About Hip Implant Lawsuits
If either one or both of your hip joints has experienced damage causing you such pain that everyday tasks seem impossible, you may need a hip replacement. When hip joint deterioration is not responsive to other types of treatment (such as physical therapy), a doctor will usually recommend a hip resurfacing or replacement. Arthroplasty has become one of the most common orthopedic procedures today with all the advances in hip replacement design. During a hip replacement surgery, the acetabular socket can be made of ultra-high molecular-weight polyethylene, metal, or a combination of polyethylene backed up by metal. Depending on the size of the implant needed, all of these components weigh between 14-18 ounces.
There are 3 different types of hip replacement surgery. During total hip replacement the entire hip joint, ball & socket, and the femoral stem is completely replaced. Partial hip replacement only requires the ball to be replaced. During a hip resurfacing, only the cup is replaced, the ball is not replaced but reshaped, then covered with a metal cap.
Your doctor may or may not use cement to attach these replacement joints. When cemented, the cement acts as a glue to attach the joint to the bone. Uncemented joints use a porous coating to attach, allowing the bone and artificial joint to stick together. The new bone will grow and fill the openings that are in the porous coating over time. The most common method used today is acrylic polymer bone cement called polymethylmethacrylate (PMMA).
Manufacturers of Hip Implants and each specific Device/System they sell
Some manufacturers of hip implants have recently been involved in lawsuits due to the patients who received a faulty device. According to these victims, the company failed to warn anyone about these defective hip products made. DePuy alone is facing over 11,000 lawsuits after patients suffered complications after receiving either their ASR hip implant or Pinnacle hip implant.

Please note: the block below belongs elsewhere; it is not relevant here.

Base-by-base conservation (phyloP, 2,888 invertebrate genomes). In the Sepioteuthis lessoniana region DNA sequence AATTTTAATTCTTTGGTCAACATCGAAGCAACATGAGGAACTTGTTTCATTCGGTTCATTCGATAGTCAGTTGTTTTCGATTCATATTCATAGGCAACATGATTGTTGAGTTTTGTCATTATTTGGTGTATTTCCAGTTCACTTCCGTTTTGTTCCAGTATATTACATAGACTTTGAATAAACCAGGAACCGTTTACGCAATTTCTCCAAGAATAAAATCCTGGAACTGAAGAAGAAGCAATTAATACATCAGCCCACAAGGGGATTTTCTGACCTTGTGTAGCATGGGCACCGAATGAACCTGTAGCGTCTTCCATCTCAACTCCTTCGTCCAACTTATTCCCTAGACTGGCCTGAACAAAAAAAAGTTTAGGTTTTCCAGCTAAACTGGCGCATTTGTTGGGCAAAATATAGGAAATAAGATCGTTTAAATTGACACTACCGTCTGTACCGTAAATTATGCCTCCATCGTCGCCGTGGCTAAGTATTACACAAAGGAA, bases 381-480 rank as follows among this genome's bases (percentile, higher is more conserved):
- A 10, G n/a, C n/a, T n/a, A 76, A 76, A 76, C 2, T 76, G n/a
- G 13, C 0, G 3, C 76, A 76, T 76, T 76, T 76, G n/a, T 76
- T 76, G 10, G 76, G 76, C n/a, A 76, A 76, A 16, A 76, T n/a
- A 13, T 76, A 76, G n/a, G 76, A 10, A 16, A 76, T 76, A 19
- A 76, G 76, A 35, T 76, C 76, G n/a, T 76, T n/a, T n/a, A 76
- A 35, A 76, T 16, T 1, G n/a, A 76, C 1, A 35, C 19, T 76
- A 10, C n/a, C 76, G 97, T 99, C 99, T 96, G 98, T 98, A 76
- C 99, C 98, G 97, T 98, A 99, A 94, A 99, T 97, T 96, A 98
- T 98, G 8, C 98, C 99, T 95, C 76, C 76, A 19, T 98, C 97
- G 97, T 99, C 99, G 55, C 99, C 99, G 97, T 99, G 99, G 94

Other manufacturers of hip implants:
Depuy – ASR XL Acetabular System, ASR Hip Resurfacing System
Stryker – ABG II Modular-Neck Hip Stems
Zimmer – Holdings’ Durom Cup
Biomet – M2a Metal-on-Metal Hip Devices
Wright Medical – Technology’s Conserve Plus
Smith & Nephew – R3 Acetabular System
What are the Complications
While hip replacement surgery has helped many recover from hip fractures and overcome their arthritis pain, there can be serious risks and complications. Recently, there has been a growing number of patients reporting implant failure and other complications including:
- Blood Clots: after surgery, blood clots can form in the veins of the leg and result in decreased leg movement after your surgery
- Infection: an infection may occur at the incision site and possibly the deeper tissue around your new hip
- Fractures: during the surgery, some parts of your hip joints may fracture. While most of the fractures are tiny and heal on their own, larger fractures will need surgery to fix them.
- Dislocation: the ball of your new joint may become dislodged by certain positions.
- Stiff joints: the tissues around your joint may harden and make it difficult to move your hip
- Change in Leg Length: sometimes, this may be caused by weakened muscles around the hip becoming loose